On 6 July, Lieutenant Beehner was hit again – this time a serious stomach wound. He was evacuated to a Navy hospital where, to his delight, he spotted a doctor who in peacetime had been the team physician for the Syracuse football team. “From then on, I had a personal physician,” Beehner reported to the folks at home. “In our conversations we went up one side of Salina Street and down the other, every day, and we put in much time at the University, talking about Ossie Solem, Frank Hugo, Ribs Baysinger, Ray Simmons, and all the others.” Beehner also had time to think about Tom Kinney and Dick Weber, classmates he had seen on Saipan, and Tom Schultz and George Hooper, friends he knew had died on that island.(1)
Although he did not know it at the time, Beehner’s Saipan wound would spell the end of his combat career. He returned to his battalion on October 30, 1944, but was granted a better assignment at the Platoon Commander’s School at Quantico. There, sporting rows of ribbons on his forest green uniform, Lieutenant (eventually Captain) Beehner taught the next generation of Marine officers, many of whom were only a year or two his junior, and fresh out of college. When the war ended, Beehner served with a reserve unit until being discharged in 1945.
After his months of rest, which he spent with his wife and young daughter, Beehner found a job with a transportation company. He returned to the Corps in 1952 and served another three years with the volunteer reserve; when he retired permanently, Beehner held the rank of Colonel. (2) After hanging up his uniform, Beehner focused on a career in truck line sales while raising children – and then grandchildren.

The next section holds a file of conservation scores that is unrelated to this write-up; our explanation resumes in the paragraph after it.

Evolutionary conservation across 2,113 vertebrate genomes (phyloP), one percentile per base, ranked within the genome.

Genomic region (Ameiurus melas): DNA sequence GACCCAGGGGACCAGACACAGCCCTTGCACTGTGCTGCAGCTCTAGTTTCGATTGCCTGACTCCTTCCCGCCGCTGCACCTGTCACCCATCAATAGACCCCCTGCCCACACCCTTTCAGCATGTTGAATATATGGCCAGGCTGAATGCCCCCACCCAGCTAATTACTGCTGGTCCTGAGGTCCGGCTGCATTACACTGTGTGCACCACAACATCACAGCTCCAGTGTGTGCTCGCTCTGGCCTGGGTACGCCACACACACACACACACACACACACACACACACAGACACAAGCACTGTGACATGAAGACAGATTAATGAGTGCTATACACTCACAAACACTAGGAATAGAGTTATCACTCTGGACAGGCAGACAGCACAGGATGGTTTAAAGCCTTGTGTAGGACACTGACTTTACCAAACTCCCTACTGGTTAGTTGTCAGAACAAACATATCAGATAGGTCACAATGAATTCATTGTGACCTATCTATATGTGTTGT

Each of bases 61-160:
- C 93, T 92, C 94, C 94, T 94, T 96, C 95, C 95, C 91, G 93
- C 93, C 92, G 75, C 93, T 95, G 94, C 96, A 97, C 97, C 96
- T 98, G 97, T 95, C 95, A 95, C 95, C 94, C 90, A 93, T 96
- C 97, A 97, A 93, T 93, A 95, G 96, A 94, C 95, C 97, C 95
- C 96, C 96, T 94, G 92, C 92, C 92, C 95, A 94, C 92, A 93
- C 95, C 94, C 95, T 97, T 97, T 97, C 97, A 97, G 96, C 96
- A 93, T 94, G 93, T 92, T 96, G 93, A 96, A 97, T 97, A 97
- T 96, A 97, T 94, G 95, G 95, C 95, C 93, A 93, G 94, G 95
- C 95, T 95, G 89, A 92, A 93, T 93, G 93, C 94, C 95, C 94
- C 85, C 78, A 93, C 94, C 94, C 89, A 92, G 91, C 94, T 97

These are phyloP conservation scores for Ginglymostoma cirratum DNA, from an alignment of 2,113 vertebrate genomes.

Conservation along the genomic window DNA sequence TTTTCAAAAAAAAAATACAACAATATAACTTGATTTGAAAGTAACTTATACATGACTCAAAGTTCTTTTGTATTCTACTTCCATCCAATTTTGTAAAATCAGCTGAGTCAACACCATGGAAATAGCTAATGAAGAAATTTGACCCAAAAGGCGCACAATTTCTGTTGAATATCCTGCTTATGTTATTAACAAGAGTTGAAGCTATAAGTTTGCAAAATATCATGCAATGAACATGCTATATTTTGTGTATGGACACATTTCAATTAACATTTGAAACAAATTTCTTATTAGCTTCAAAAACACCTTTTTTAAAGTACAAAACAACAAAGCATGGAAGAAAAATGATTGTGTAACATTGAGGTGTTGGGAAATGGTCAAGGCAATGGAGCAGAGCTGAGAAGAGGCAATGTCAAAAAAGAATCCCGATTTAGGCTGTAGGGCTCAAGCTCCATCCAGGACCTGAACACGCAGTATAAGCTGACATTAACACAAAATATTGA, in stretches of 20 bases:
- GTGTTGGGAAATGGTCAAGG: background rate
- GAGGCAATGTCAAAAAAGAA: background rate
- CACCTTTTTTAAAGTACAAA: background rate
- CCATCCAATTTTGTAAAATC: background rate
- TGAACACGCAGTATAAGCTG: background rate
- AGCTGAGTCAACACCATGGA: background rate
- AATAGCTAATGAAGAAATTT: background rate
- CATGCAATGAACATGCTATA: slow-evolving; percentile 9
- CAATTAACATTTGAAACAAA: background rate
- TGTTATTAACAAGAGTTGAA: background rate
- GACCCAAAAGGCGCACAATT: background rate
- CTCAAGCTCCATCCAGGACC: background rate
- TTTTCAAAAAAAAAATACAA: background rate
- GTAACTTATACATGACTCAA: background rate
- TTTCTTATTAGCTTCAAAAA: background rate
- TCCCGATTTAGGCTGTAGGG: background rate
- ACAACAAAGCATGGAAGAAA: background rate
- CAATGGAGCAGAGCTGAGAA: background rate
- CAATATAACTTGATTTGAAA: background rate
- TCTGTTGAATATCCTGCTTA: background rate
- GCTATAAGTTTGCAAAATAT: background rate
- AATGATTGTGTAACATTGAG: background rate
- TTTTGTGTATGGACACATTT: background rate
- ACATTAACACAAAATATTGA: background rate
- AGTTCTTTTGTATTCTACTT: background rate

Colonel Beehner passed away on August 16, 2016.
(1) There were several Richard Webers on Saipan; unfortunately, the identity of “Dick” Weber is unknown.
First Lieutenant Thomas J. Kinney was a shore party officer with Company D, 20th Marines, 4th Marine Division.
Beehner’s former football teammate, Captain George Edward Hooper, was a liaison and forward observer for the 23rd Marines, 4th Marine Division. He died on June 27, 1944, when his aircraft crash-landed. He is buried in the National Memorial Cemetery of the Pacific.
(2) Lieutenant Commander Zack Beehner, USN, stated in a 2010 email that his grandfather Kenneth was “retired as a USMCR Colonel” and as of 2010 was living with Shirley in South Florida.